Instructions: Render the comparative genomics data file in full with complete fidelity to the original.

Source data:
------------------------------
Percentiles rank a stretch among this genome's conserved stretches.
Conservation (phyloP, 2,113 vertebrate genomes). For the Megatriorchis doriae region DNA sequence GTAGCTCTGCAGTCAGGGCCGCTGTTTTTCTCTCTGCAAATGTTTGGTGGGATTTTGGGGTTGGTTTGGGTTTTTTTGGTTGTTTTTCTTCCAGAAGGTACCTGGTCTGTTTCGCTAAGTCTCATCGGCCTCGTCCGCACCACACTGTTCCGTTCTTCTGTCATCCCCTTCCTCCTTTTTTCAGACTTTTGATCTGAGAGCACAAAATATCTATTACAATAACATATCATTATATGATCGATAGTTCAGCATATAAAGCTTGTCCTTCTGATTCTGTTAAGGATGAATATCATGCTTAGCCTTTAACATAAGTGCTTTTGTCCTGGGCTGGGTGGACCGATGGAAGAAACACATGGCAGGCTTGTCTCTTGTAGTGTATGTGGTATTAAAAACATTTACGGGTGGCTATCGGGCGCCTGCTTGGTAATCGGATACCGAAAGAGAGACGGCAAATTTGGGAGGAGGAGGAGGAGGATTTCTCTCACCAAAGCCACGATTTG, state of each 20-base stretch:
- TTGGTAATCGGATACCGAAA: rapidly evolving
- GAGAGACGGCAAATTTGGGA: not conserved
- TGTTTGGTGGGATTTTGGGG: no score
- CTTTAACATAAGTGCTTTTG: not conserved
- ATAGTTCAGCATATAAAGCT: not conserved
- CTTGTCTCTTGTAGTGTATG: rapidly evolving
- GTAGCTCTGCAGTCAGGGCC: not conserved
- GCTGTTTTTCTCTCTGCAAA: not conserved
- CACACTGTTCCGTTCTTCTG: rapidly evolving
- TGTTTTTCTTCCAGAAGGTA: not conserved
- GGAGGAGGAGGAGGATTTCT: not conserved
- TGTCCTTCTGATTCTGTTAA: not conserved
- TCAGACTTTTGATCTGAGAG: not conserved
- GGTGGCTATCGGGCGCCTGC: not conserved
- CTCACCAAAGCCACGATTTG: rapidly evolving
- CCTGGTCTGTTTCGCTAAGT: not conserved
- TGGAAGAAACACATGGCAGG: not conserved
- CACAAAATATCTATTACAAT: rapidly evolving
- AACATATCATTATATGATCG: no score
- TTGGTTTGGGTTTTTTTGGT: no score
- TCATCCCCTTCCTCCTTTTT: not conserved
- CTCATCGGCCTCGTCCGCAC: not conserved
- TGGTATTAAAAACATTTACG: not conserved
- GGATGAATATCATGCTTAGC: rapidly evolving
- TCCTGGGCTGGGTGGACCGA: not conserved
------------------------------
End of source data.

Percentiles rank a stretch among this genome's conserved stretches.
Conservation (phyloP, 2,113 vertebrate genomes). For the Megatriorchis doriae region DNA sequence GTAGCTCTGCAGTCAGGGCCGCTGTTTTTCTCTCTGCAAATGTTTGGTGGGATTTTGGGGTTGGTTTGGGTTTTTTTGGTTGTTTTTCTTCCAGAAGGTACCTGGTCTGTTTCGCTAAGTCTCATCGGCCTCGTCCGCACCACACTGTTCCGTTCTTCTGTCATCCCCTTCCTCCTTTTTTCAGACTTTTGATCTGAGAGCACAAAATATCTATTACAATAACATATCATTATATGATCGATAGTTCAGCATATAAAGCTTGTCCTTCTGATTCTGTTAAGGATGAATATCATGCTTAGCCTTTAACATAAGTGCTTTTGTCCTGGGCTGGGTGGACCGATGGAAGAAACACATGGCAGGCTTGTCTCTTGTAGTGTATGTGGTATTAAAAACATTTACGGGTGGCTATCGGGCGCCTGCTTGGTAATCGGATACCGAAAGAGAGACGGCAAATTTGGGAGGAGGAGGAGGAGGATTTCTCTCACCAAAGCCACGATTTG, state of each 20-base stretch:
- TTGGTAATCGGATACCGAAA: rapidly evolving
- GAGAGACGGCAAATTTGGGA: not conserved
- TGTTTGGTGGGATTTTGGGG: no score
- CTTTAACATAAGTGCTTTTG: not conserved
- ATAGTTCAGCATATAAAGCT: not conserved
- CTTGTCTCTTGTAGTGTATG: rapidly evolving
- GTAGCTCTGCAGTCAGGGCC: not conserved
- GCTGTTTTTCTCTCTGCAAA: not conserved
- CACACTGTTCCGTTCTTCTG: rapidly evolving
- TGTTTTTCTTCCAGAAGGTA: not conserved
- GGAGGAGGAGGAGGATTTCT: not conserved
- TGTCCTTCTGATTCTGTTAA: not conserved
- TCAGACTTTTGATCTGAGAG: not conserved
- GGTGGCTATCGGGCGCCTGC: not conserved
- CTCACCAAAGCCACGATTTG: rapidly evolving
- CCTGGTCTGTTTCGCTAAGT: not conserved
- TGGAAGAAACACATGGCAGG: not conserved
- CACAAAATATCTATTACAAT: rapidly evolving
- AACATATCATTATATGATCG: no score
- TTGGTTTGGGTTTTTTTGGT: no score
- TCATCCCCTTCCTCCTTTTT: not conserved
- CTCATCGGCCTCGTCCGCAC: not conserved
- TGGTATTAAAAACATTTACG: not conserved
- GGATGAATATCATGCTTAGC: rapidly evolving
- TCCTGGGCTGGGTGGACCGA: not conserved